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2016 Mazda6 range in Australia updated with added safety tech

February 9, 2016

Mazda has announced updates for the 2016 Mazda6 range, boosting safety across the lineup and increasing overall value.

2016 Mazda6 wagon

The Mazda6 now comes with blind-spot monitoring, rear cross-traffic alert, forward smart city braking, and an auto dimming rear-view mirror as standard, for all variants in the range. This is all part of Mazda’s i-ActiveSense technology suite.

For the higher grade Touring and GT variants, Mazda has thrown in reverse smart city braking as standard. These updates see overall value boosted by around $1200 for each variant.

Four trim levels continue to be offered, spanning from the Sport, Touring, GT, and Atenza. Most are available with either a 2.5-litre petrol engine producing 138kW and 250Nm, or a 2.2-litre turbo-diesel developing 129kW and 420Nm.

Prices have been slashed for the top Atenza variant to align more appropriately with the GT. The 2.5L petrol version is dropped by $1030, while the 2.2L is reduced by $1380. Mazda Australia marketing director Alastair Doak said:

“If you are in the market for an extremely safe, stylish, dynamic and highly sophisticated car that comes without the price tag, then it is hard to go past the Mazda6. Even better is that they come at no added cost, in fact prices have come down. It’s a value proposition that is difficult to ignore.”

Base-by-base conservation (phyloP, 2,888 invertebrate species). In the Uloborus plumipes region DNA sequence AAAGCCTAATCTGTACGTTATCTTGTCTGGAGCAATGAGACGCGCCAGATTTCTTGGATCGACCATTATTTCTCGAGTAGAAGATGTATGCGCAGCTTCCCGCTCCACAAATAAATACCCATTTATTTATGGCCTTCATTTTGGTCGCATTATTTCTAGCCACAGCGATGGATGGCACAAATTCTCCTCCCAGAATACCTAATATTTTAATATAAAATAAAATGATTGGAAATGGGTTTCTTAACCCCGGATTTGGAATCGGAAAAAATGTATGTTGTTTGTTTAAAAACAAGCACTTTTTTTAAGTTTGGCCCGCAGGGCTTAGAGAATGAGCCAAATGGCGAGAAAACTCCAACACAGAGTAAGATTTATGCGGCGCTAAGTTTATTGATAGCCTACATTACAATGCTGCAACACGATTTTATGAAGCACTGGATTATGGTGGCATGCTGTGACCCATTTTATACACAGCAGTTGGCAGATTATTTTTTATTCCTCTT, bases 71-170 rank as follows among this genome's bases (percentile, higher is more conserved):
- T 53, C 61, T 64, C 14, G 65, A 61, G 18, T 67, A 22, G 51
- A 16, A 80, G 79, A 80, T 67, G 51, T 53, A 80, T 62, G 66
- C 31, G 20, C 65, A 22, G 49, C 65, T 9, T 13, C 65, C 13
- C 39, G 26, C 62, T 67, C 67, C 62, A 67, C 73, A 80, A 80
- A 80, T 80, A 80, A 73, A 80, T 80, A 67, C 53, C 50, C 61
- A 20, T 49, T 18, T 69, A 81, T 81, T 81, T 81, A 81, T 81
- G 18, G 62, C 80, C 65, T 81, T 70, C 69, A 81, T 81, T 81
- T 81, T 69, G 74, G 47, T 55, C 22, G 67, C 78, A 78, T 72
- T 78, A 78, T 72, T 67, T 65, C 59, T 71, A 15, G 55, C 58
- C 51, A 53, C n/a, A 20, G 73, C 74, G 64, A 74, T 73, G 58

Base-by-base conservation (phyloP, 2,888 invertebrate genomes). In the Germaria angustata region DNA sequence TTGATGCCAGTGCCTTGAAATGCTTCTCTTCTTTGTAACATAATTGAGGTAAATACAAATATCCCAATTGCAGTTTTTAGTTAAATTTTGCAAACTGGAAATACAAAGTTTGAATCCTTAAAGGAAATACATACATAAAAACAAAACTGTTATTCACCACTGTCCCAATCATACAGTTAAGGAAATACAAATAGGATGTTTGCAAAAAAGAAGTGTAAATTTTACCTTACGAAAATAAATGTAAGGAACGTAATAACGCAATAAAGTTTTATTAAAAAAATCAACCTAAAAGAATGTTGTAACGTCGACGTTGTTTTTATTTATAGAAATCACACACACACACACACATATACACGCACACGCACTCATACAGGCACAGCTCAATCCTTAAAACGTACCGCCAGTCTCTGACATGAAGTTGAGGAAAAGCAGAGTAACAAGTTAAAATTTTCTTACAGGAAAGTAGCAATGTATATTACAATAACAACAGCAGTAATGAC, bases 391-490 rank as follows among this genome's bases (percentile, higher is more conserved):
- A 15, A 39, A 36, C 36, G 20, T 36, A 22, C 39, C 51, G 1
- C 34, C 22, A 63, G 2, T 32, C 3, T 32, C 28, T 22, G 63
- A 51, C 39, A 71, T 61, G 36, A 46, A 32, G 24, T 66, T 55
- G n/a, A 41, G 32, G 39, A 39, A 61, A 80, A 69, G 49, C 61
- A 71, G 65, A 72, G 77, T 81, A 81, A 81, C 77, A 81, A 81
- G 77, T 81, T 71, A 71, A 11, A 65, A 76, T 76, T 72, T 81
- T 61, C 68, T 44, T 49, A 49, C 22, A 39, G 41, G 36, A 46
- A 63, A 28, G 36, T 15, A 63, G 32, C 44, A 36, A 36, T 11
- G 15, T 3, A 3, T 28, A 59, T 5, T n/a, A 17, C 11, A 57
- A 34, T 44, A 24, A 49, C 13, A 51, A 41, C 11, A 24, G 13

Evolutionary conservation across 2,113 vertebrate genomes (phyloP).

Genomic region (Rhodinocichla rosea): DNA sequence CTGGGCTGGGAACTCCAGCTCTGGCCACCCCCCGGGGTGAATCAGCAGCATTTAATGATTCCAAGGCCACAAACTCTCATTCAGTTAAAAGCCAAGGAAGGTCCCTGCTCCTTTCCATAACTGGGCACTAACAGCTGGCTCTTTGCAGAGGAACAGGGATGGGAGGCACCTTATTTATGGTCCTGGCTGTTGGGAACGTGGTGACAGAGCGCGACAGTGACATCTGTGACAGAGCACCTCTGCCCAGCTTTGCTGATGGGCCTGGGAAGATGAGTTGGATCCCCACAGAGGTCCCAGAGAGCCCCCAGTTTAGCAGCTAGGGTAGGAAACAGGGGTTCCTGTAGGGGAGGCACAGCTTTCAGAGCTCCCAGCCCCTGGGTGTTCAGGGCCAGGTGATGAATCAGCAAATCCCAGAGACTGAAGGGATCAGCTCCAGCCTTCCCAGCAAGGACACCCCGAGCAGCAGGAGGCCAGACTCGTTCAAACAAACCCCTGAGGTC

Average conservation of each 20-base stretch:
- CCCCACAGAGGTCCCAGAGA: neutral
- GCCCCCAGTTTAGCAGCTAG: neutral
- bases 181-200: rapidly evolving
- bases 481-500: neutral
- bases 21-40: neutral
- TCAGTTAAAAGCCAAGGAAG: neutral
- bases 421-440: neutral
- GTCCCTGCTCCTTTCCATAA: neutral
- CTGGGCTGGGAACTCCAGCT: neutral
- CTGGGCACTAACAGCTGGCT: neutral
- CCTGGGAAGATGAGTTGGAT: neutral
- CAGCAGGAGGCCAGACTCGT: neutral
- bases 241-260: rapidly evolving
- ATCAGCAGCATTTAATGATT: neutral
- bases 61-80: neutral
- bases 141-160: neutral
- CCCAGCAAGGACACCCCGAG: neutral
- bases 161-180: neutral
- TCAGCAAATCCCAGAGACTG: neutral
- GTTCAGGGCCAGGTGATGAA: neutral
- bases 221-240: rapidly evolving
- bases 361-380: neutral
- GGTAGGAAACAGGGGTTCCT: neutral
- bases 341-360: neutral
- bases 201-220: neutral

2016 Mazda6 Atenza-interior

The updated range is on sale now. See below for the full price list (excluding on-road costs):

2.5L Petrol
Sport 6AT – $32,490
Touring 6AT – $37,290
GT 6AT – $42,690
Atenza 6AT – $45,390

2.2L Diesel
Touring 6AT – $40,140
GT 6AT – $45,540
Atenza 6AT – $48,240

2.5L Petrol
Sport 6AT – $33,790
Touring 6AT – $38,590
GT 6AT – $43,990
Atenza 6AT – $46,690

2.2L Diesel
Touring 6AT – $41,440
GT 6AT – $46,840
Atenza 6AT – $49,540

Brett is the editor and founder of PerformanceDrive. He's obsessed with driving, having played with Matchbox cars until he was tall enough to drive a real one. After initially working as a mechanic, Brett earned a degree in journalism and entered media as an editorial assistant at Top Gear Australia magazine. He then worked at CarAdvice.com.au. His dream is to live next door to the Nurburgring in Germany.